There are two registry values which control use of the Distributed and Local (WeakRef) caches. They’re both under HKLM:\Software\Microsoft\Shared Tools\Web Server Extensions\15.0\WSS, and are both DWORDs which default to 0 (false) if not specified. They are as follows: DisableWeakRefCacheForToken DisableDistributedCacheForToken
Note: I’m not advocating changing these values under any circumstances in a production environment. Please contact Microsoft Global Business Support if you need assistance.
Key properties related to the logon token caches and their default values are listed here:
PS:> Get-SPSecurityTokenServiceConfig | Format-List *LogonToken*,*WindowsToken*MaxLogonTokenCacheItems : 250MaxLogonTokenOptimisticCacheItems : 100000LogonTokenCacheExpirationWindow : 00:10:00WindowsTokenLifetime : 10:00:00
MaxLogonTokenOptimisticCacheItems defines how many tokens are kept in the local Weak Reference cache, and MaxLogonTokenCacheItems specifies how many of these are stored as strong references instead of only weak references (details on weak references are available here). LogonTokenCacheExpirationWindow specifies how close to expiration tokens are considered to already be expired. So by default, tokens are considered expired 10 minutes prior to actual expiration time. Finally, WindowsTokenLifetime is used to set the Time-To-Live in the distributed logon token cache for cached security tokens of all types (not just Windows-bootstrapped tokens).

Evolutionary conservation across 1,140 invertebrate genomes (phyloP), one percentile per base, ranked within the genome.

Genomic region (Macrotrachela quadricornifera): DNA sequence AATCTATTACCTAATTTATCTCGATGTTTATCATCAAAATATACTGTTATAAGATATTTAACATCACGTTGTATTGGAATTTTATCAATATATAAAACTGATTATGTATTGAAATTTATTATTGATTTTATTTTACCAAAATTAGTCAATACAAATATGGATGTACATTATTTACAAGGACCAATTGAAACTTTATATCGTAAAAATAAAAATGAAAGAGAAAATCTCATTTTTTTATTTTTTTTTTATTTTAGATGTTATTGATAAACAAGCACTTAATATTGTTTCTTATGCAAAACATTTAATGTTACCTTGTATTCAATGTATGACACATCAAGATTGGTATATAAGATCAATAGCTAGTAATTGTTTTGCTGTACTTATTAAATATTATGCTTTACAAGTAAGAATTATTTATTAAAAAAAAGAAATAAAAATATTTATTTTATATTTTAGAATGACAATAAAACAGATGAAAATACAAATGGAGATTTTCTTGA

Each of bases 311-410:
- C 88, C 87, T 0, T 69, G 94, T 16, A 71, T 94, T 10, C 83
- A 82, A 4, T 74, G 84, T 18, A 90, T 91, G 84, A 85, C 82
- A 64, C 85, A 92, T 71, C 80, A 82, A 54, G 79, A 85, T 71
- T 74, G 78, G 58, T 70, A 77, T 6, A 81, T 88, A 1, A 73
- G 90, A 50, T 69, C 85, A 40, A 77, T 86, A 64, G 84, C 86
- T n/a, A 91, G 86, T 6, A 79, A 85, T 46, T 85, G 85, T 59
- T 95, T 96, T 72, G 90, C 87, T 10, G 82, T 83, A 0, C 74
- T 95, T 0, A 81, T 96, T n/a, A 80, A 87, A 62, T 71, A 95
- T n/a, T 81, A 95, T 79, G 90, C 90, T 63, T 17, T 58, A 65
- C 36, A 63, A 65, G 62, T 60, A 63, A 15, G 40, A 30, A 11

With these details in mind you should be better equipped to deploy, maintain, and troubleshoot the logon token caches. Let’s describe the usage and benefit of one other distributed cache, and then we’ll dive into details of the cache system itself.